Summary: The Cultural Norms Of Filial Piety In Urban China

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Preliminary findings
1. Care diamond in urban China
1.1 Family
The cultural norms of ‘filial piety’ is rooted in China. The majority of interviewed government officials and managers in care agencies suggest the role of family (spouse and children) is the first source for care services and financial support for older people. Some interviewers express their opinions that the supports from children to older parents should be made compulsory/regulated by laws. Example: ‘the role of family must be healthy or good. If the children do not show the filial piety to their parents when they are old, the family is an unhealthy unit. I think the government should make compulsory laws to maintain the health of families, so as to get the health of the whole organization (society).’ Example: ‘when a person is in need of care, the family is the main support source for him, and the first method he should try. Unless the duty is beyond the ability of his family, the state has responsibility to help this person…otherwise, the state is not able to afford the care for this huge older population in China.’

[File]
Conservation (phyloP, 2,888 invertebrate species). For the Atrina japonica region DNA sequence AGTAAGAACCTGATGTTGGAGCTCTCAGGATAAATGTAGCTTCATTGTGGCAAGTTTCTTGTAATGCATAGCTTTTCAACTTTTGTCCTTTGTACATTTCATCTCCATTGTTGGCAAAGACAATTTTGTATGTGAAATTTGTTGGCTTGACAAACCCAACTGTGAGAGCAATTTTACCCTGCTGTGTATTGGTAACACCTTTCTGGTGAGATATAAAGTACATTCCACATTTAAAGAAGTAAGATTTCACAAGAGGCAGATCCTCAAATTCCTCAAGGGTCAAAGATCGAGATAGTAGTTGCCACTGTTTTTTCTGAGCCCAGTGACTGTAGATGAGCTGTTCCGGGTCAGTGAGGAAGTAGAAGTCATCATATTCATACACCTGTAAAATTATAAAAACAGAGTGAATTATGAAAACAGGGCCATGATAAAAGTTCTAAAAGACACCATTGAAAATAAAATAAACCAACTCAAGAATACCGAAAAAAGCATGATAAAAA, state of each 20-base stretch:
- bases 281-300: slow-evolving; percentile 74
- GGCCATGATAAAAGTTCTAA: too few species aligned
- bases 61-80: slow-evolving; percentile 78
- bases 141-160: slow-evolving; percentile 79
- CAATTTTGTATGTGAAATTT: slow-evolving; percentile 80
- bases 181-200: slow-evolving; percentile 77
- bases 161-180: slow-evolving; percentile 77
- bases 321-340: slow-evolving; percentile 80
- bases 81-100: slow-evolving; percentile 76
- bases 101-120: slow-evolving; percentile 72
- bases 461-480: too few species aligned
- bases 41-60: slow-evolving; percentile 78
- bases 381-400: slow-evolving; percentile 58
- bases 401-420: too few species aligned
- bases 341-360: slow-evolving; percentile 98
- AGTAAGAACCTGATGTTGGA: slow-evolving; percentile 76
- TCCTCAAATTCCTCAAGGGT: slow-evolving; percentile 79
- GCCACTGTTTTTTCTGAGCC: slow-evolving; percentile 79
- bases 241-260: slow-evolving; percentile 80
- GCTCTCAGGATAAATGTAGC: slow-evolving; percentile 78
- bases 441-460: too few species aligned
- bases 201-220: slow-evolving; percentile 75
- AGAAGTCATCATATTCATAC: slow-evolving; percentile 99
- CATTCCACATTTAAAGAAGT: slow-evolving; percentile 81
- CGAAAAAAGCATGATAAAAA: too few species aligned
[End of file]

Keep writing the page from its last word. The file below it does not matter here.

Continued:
Meanwhile, the huge burden of care on younger generation is recognized, especially for direct service provision to older people. Interviewees show very positive attitudes on
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However, the widespread support in Shanghai only covers people who are older than 90, with the limited free services for 20 or 25 hours per month. Example: Shangnan ‘Only 90+ people have the free home care services provided by the state. If the qualified older people do not want the home care services, they can apply for cash to pay for the residential organisations.’ Meanwhile, the care agencies and some other companies in the field of care for older people get non-cash financial supports from the state (e.g. tax concession) and direct purchasing from the

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